Dave Coleman
Dave Colemanlink
Thursday, January 16, 2014 2:30 AM
Thanks for the kind words everyone. Mazda Phil, you are 100% correct. Rady960, you are some kind of genius! A borderline creepy genius... Anyway, story updated...
Randy960
Randy960link
Thursday, January 16, 2014 6:38 AM
"Borderline creepy genius" was my nickname in high school.
Rockwood
Rockwoodlink
Thursday, January 16, 2014 11:44 AM
That's an impressive overheating job. Surprised it kept running long enough to melt plastic like that. Thermoplastics like that probably don't melt until at minimum 248*F, and more likely somewhere in the 300*F range. SR20, strong like bull!

theneil
theneillink
Friday, January 17, 2014 10:12 PM
wheres the miatabusa?
Dave Coleman
Dave Colemanlink
Saturday, January 18, 2014 10:40 AM
On my back porch...

Really, I'm surprised it took almost a week for someone to ask! Two of the four new parts have been machined. I'll make an update as soon as we start test fitting them on an engine.
Protodad
Protodadlink
Saturday, January 18, 2014 11:17 AM
Speaking of machined 'busa engine parts. Anyone here seen www.dpcars.net?

Palatov is freaking nuts and has been building his own race cars from scratch using hyabusa engines and Hartleys. I have a feeling he and Dave would get along well.
theneil
theneillink
Saturday, January 18, 2014 9:08 PM
i think im the only reader left that still checks for it.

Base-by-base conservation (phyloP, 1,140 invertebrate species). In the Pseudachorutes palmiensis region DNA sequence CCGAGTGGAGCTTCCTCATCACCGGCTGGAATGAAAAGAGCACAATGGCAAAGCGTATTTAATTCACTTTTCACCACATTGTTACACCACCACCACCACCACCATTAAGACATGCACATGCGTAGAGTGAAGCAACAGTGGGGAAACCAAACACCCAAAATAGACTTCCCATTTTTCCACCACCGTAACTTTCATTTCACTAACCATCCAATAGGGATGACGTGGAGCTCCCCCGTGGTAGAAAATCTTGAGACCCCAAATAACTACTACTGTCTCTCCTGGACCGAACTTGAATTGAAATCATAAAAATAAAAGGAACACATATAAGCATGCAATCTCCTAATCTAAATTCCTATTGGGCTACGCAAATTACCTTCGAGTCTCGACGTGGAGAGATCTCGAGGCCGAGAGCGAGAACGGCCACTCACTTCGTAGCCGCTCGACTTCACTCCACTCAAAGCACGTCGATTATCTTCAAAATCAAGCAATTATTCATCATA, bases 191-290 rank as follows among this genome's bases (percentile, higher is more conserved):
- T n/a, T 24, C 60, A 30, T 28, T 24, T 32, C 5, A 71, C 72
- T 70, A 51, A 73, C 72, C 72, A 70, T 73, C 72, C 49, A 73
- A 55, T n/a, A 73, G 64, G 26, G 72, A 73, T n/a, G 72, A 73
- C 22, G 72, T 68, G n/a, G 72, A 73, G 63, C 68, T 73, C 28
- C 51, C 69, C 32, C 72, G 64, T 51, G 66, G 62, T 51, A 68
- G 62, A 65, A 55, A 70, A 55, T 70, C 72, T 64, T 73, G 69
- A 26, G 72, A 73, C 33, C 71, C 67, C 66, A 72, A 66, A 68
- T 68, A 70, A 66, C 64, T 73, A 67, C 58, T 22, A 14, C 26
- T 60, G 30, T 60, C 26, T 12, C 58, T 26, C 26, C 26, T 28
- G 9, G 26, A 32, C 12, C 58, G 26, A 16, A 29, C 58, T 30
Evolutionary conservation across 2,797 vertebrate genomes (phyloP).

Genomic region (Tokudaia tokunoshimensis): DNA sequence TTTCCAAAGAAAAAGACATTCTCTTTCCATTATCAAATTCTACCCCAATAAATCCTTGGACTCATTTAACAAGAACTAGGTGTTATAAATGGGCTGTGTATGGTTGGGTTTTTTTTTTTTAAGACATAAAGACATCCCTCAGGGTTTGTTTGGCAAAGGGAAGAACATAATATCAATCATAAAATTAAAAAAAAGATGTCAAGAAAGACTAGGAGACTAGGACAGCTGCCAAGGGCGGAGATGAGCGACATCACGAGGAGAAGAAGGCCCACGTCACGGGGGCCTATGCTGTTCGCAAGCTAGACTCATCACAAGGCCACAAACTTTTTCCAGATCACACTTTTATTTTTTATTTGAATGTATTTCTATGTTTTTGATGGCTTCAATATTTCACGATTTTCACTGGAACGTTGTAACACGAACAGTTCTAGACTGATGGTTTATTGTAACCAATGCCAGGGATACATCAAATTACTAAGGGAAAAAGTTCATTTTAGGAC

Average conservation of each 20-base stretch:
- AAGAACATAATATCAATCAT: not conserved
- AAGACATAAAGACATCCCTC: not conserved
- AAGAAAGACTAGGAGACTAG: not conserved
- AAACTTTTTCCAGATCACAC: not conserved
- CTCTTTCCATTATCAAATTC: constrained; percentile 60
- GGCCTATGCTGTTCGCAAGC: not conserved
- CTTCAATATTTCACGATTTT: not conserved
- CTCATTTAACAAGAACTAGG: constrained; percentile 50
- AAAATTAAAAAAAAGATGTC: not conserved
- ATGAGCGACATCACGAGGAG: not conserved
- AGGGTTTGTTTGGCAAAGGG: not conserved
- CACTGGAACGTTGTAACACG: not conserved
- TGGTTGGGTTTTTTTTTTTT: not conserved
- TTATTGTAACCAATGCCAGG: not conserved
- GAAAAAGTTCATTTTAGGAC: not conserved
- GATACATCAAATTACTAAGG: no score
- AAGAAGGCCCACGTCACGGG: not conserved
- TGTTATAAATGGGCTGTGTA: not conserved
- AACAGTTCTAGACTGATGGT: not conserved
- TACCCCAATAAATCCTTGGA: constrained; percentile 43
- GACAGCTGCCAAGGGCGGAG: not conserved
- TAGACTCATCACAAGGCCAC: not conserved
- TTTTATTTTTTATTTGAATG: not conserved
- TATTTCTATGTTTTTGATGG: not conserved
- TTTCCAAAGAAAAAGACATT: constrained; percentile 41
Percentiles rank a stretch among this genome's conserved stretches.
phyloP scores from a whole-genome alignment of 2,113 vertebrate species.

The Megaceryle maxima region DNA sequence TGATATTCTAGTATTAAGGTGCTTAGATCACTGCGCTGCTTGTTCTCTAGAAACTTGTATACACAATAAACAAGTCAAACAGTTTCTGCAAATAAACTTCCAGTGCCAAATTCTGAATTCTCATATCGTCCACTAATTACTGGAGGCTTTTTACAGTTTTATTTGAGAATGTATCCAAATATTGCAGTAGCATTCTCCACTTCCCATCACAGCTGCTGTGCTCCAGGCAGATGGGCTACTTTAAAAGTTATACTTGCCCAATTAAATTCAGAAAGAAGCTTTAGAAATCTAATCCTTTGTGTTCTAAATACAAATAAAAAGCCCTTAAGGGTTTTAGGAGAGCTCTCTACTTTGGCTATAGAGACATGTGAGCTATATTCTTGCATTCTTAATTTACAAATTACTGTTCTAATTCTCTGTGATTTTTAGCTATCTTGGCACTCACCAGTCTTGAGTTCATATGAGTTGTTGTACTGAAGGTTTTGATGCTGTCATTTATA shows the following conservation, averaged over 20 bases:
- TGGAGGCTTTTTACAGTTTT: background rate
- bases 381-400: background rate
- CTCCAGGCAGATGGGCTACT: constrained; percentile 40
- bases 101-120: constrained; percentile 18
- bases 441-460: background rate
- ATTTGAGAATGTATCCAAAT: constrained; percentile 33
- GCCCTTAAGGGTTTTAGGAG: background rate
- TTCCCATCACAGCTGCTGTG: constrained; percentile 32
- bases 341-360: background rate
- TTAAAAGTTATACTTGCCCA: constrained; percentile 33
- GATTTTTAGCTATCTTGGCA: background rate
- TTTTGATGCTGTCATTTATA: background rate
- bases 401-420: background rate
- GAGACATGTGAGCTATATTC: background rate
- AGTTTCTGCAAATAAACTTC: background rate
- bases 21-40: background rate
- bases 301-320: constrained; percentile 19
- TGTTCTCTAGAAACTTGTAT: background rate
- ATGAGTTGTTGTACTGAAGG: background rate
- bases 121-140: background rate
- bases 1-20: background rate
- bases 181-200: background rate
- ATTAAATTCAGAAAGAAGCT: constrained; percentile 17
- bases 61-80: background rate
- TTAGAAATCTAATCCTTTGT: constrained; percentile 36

Micah
Micahlink
Saturday, January 18, 2014 9:19 PM
I registered just to say that I check this site every 3-4 weeks, hoping for a Miatabusa update. I've got a clean Miata with a seized engine in my barn, just waiting, waiting, waiting...
Randy960
Randy960link
Sunday, January 19, 2014 9:45 AM
There are people who aren't anxiously waiting for Miatabusa updates?
fsae_alum
fsae_alumlink
Friday, January 24, 2014 1:47 AM
Dave....excellent article!!! I bought an early edition SCC mag back in early 90's when I was a teenager that featured a 180SX in it from Japan. Always thought "why can't that engine get installed here in US?"

I eventually did an SR swap in 01 in my 92 S13 Coupe in central TX. Everybody at the time was saying "just use a Permacool fan with their between the fin controller and it will work great" Luckily, I installed a set of Defi gauges with warning and peak hold. On day 1 the temp meter got pegged. I drove around with the heater on full blast to no help. Really sucks in 95 deg heat with 80% humidity driving around with heater on full blast and the car STILL overheats.

Eventually got fed up and got together with 2 other ME friends and Kevin Vancleve from C&R Radiators and did an SR radiator and fan test. Over a weekend we tested 5 radiators (Stock, Copper Stock, Koyo, and 2 from C&R racing) combined with 5 different fans (Stock Clutch with Shroud, Flex-A-Lite 2 fan setup, Permacool, and 2 different FAL's). I had a Blitz LM intercooler and Blitz cone intake. Engine was otherwise stock. Using a chart recorder from work we simultaneously datalogged about 7 different temp channels (rad coolant in and out, temp at air filter, in front of IC, between IC and Condenser, between Condenser and Rad, and Behind rad). We also measured fan CFM using an handheld air monitor.

Testing events consisted of: 2 drag launch runs per setup, highway steady state cruising in no traffic, and idling the car in full sunlight with the AC on high to monitor how long it took the temp to reach 210 F where it couldn't be brought back down by cycling the fan.